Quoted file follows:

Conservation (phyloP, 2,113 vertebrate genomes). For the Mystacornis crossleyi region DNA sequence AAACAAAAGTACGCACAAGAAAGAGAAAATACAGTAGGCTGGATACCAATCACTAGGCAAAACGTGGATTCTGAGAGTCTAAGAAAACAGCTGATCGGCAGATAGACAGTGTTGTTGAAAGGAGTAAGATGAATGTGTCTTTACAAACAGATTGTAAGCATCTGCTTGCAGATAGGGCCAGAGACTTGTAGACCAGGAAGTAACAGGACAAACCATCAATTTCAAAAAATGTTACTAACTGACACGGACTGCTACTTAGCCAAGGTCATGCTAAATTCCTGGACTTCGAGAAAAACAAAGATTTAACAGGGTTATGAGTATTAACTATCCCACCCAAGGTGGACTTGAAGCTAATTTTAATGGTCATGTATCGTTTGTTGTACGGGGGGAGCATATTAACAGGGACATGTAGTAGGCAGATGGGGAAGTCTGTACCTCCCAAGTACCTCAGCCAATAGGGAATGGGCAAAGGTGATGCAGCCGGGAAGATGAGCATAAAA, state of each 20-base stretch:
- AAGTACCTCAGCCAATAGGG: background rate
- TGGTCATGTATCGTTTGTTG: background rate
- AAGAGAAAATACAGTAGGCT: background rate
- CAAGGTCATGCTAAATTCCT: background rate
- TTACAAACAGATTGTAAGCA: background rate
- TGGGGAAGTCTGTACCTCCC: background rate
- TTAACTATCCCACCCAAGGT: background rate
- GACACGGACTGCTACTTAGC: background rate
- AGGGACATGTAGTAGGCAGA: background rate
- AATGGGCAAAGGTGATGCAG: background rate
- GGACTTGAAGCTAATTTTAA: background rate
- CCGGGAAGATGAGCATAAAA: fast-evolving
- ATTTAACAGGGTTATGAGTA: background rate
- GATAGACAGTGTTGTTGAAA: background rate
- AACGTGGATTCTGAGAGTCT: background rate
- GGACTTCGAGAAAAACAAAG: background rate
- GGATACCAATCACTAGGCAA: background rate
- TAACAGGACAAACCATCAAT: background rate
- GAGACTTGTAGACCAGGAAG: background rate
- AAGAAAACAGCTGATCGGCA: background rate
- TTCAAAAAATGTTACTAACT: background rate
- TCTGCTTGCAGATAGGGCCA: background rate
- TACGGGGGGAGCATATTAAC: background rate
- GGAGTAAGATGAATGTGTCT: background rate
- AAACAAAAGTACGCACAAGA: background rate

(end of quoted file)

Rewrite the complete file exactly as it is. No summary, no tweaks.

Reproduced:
Conservation (phyloP, 2,113 vertebrate genomes). For the Mystacornis crossleyi region DNA sequence AAACAAAAGTACGCACAAGAAAGAGAAAATACAGTAGGCTGGATACCAATCACTAGGCAAAACGTGGATTCTGAGAGTCTAAGAAAACAGCTGATCGGCAGATAGACAGTGTTGTTGAAAGGAGTAAGATGAATGTGTCTTTACAAACAGATTGTAAGCATCTGCTTGCAGATAGGGCCAGAGACTTGTAGACCAGGAAGTAACAGGACAAACCATCAATTTCAAAAAATGTTACTAACTGACACGGACTGCTACTTAGCCAAGGTCATGCTAAATTCCTGGACTTCGAGAAAAACAAAGATTTAACAGGGTTATGAGTATTAACTATCCCACCCAAGGTGGACTTGAAGCTAATTTTAATGGTCATGTATCGTTTGTTGTACGGGGGGAGCATATTAACAGGGACATGTAGTAGGCAGATGGGGAAGTCTGTACCTCCCAAGTACCTCAGCCAATAGGGAATGGGCAAAGGTGATGCAGCCGGGAAGATGAGCATAAAA, state of each 20-base stretch:
- AAGTACCTCAGCCAATAGGG: background rate
- TGGTCATGTATCGTTTGTTG: background rate
- AAGAGAAAATACAGTAGGCT: background rate
- CAAGGTCATGCTAAATTCCT: background rate
- TTACAAACAGATTGTAAGCA: background rate
- TGGGGAAGTCTGTACCTCCC: background rate
- TTAACTATCCCACCCAAGGT: background rate
- GACACGGACTGCTACTTAGC: background rate
- AGGGACATGTAGTAGGCAGA: background rate
- AATGGGCAAAGGTGATGCAG: background rate
- GGACTTGAAGCTAATTTTAA: background rate
- CCGGGAAGATGAGCATAAAA: fast-evolving
- ATTTAACAGGGTTATGAGTA: background rate
- GATAGACAGTGTTGTTGAAA: background rate
- AACGTGGATTCTGAGAGTCT: background rate
- GGACTTCGAGAAAAACAAAG: background rate
- GGATACCAATCACTAGGCAA: background rate
- TAACAGGACAAACCATCAAT: background rate
- GAGACTTGTAGACCAGGAAG: background rate
- AAGAAAACAGCTGATCGGCA: background rate
- TTCAAAAAATGTTACTAACT: background rate
- TCTGCTTGCAGATAGGGCCA: background rate
- TACGGGGGGAGCATATTAAC: background rate
- GGAGTAAGATGAATGTGTCT: background rate
- AAACAAAAGTACGCACAAGA: background rate